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ERIC Number: ED459115
Record Type: Non-Journal
Publication Date: 2001-Jun
Pages: 6
Abstractor: N/A
Reference Count: N/A
What Happened to the Consensus on Higher Still? CES Briefing.
Raffe, David; Howieson, Cathy; Tinklin, Teresa
The Scottish "exam results crisis" of August 2000 appeared to reveal widespread dissatisfaction with the Higher Still reforms introduced the previous year. For a time the future of the reform seemed to hang in the balance. Yet Higher Still was the product of the consensus which emerged from the "Howie debates" of the early 1990s. It involved a massive consultation exercise with the educational community, and more recent surveys reveal continued support for its broad aims. So how to account for the feelings of resentment and frustration released by the examination results crisis? Many critics blamed the arrogant and unresponsive style of the leadership of the reform. However, a full explanation must take into account the nature of the reform as a flexible unified system, of horizontal as well as vertical lines of conflict within education, and of the political weakness which prevented the leadership from articulating a clear vision. Most countries' post-compulsory education systems are moving toward greater flexibility and unification. The crisis of educational governance in Scotland in 2000 may foreshadow similar crises elsewhere. (Includes an information box.) (BT)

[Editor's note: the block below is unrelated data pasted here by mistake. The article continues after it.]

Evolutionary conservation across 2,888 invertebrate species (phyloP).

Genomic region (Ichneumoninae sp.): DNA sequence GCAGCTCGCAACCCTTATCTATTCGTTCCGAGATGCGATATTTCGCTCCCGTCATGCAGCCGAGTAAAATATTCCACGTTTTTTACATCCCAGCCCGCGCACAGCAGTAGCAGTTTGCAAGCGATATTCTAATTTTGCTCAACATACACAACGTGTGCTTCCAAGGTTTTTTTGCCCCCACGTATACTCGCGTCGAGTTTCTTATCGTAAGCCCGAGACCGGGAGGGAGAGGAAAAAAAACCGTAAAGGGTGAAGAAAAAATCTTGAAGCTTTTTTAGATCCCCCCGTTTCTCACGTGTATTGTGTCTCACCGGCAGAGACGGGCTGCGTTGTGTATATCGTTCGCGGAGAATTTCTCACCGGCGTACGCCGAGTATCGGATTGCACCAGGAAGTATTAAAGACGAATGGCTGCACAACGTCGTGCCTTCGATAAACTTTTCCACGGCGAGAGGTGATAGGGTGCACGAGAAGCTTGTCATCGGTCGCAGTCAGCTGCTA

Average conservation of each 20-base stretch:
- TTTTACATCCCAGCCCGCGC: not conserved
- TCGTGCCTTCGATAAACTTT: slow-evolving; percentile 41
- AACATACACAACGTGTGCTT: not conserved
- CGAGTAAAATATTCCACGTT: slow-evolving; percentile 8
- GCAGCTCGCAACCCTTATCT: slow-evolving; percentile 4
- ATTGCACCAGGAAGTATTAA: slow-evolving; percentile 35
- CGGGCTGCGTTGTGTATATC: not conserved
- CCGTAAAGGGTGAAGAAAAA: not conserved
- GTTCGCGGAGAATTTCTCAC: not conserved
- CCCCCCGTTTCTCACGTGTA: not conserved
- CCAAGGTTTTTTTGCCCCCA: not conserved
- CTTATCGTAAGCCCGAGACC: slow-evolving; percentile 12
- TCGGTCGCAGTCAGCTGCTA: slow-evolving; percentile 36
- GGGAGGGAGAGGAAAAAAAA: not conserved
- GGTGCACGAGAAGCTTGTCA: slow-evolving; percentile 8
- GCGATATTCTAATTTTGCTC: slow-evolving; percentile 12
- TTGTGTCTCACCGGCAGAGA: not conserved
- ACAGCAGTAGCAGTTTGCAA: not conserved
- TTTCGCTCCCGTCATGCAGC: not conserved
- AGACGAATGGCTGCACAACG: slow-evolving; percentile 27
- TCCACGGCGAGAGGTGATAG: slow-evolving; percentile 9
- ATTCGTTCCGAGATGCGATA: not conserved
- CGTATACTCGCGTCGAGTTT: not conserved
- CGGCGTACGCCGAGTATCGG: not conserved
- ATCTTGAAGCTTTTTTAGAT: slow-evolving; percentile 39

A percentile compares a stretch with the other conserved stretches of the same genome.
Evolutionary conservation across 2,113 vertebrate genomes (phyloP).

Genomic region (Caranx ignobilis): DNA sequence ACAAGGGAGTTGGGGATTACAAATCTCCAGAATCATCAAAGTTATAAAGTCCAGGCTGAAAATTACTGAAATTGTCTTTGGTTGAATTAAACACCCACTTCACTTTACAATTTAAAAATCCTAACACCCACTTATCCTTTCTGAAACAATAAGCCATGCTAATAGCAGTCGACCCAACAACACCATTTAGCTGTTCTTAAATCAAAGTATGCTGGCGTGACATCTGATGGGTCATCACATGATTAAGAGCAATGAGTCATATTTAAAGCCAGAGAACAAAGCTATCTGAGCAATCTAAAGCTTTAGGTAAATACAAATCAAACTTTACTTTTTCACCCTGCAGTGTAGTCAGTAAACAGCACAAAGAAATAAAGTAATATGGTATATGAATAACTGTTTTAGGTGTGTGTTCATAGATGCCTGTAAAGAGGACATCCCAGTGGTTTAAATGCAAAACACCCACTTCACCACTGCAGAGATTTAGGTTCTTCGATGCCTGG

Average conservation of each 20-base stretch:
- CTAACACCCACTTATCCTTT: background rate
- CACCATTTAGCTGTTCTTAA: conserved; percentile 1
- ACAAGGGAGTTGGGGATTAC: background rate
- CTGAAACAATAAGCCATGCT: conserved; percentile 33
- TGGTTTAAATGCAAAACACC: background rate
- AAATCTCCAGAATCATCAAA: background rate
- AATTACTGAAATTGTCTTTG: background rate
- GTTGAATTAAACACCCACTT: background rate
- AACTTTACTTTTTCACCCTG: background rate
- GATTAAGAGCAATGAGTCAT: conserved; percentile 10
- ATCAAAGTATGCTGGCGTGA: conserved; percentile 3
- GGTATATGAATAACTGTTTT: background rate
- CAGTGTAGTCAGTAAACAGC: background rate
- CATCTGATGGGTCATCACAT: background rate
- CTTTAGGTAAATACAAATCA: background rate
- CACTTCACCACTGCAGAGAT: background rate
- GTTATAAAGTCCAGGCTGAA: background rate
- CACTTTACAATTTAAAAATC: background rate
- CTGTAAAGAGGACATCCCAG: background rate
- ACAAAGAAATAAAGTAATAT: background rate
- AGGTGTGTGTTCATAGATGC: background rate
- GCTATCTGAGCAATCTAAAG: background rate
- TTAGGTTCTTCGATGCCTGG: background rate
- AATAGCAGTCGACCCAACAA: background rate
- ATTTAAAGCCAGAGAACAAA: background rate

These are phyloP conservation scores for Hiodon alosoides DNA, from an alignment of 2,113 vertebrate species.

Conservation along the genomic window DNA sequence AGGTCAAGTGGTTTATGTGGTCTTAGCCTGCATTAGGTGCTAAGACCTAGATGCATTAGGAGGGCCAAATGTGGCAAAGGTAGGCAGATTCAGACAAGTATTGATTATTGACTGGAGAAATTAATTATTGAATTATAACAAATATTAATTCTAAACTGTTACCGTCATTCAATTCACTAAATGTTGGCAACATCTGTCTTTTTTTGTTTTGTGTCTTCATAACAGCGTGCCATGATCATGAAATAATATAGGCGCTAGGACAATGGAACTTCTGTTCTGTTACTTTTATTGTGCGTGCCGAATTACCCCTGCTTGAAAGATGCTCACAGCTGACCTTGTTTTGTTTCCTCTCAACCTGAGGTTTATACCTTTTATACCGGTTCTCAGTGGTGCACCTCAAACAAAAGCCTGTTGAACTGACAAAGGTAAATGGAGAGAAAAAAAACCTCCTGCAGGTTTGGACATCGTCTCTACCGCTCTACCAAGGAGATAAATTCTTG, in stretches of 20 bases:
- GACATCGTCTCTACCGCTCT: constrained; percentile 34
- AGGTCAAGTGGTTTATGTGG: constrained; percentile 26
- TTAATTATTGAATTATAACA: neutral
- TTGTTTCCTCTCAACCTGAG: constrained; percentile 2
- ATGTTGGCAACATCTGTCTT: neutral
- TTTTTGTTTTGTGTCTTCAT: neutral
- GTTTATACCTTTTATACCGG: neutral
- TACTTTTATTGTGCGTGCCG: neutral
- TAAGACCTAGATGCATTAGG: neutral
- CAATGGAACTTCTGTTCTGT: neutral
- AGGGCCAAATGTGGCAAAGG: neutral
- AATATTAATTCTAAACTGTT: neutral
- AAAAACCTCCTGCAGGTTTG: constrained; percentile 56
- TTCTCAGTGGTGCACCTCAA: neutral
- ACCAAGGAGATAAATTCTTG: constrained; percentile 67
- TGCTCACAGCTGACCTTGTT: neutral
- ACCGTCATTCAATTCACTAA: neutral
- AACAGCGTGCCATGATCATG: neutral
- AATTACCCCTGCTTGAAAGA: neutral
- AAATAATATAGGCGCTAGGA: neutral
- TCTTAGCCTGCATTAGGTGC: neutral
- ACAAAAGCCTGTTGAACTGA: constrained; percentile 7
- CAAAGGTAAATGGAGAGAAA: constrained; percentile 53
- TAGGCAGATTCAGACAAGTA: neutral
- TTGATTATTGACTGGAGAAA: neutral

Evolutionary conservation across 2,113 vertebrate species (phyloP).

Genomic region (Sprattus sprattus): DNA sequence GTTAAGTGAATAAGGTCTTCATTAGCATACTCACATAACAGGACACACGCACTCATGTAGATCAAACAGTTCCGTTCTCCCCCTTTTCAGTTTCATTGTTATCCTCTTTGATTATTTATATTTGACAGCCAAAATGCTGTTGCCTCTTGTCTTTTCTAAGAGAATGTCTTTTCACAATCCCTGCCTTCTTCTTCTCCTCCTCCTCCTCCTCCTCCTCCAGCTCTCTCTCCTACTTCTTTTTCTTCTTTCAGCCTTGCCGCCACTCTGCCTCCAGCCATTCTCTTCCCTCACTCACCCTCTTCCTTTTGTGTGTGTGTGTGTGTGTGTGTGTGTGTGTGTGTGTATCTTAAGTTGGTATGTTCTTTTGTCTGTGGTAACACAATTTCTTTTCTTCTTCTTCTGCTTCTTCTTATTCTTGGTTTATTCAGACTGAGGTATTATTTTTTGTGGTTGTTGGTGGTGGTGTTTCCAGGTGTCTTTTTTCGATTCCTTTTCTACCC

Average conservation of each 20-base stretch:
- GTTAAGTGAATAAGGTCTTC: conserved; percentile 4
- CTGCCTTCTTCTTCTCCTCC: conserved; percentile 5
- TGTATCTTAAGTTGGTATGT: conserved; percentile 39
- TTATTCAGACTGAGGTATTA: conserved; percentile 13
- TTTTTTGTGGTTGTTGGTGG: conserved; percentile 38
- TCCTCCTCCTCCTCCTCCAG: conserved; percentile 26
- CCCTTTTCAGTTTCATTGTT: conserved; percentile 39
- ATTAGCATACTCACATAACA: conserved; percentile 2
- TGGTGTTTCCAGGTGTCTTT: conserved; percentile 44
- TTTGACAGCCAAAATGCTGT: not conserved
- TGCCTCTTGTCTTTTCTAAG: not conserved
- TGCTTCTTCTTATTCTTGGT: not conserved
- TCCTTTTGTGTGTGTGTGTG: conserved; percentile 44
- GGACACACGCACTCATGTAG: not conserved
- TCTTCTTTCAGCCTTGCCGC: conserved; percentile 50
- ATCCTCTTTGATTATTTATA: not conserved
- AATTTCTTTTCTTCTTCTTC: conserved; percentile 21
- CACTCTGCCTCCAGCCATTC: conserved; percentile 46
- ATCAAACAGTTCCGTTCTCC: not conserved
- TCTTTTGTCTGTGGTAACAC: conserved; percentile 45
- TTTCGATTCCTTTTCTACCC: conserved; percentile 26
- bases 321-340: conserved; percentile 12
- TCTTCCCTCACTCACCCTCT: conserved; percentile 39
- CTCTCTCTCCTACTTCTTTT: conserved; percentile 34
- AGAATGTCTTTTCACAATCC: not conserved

Centre for Educational Sociology, Department of Education and Society, University of Edinburgh, St. John's Land, Holyrood Road, Edinburgh EH8 8AQ Scotland. Tel: +44 0131-651-6238; Fax: +44 0131 651 6239; e-mail:; Web site: For full text:
Publication Type: Opinion Papers
Education Level: N/A
Audience: N/A
Language: English
Sponsor: N/A
Authoring Institution: Edinburgh Univ. (Scotland). Centre for Educational Sociology.
Identifiers - Location: United Kingdom (Scotland)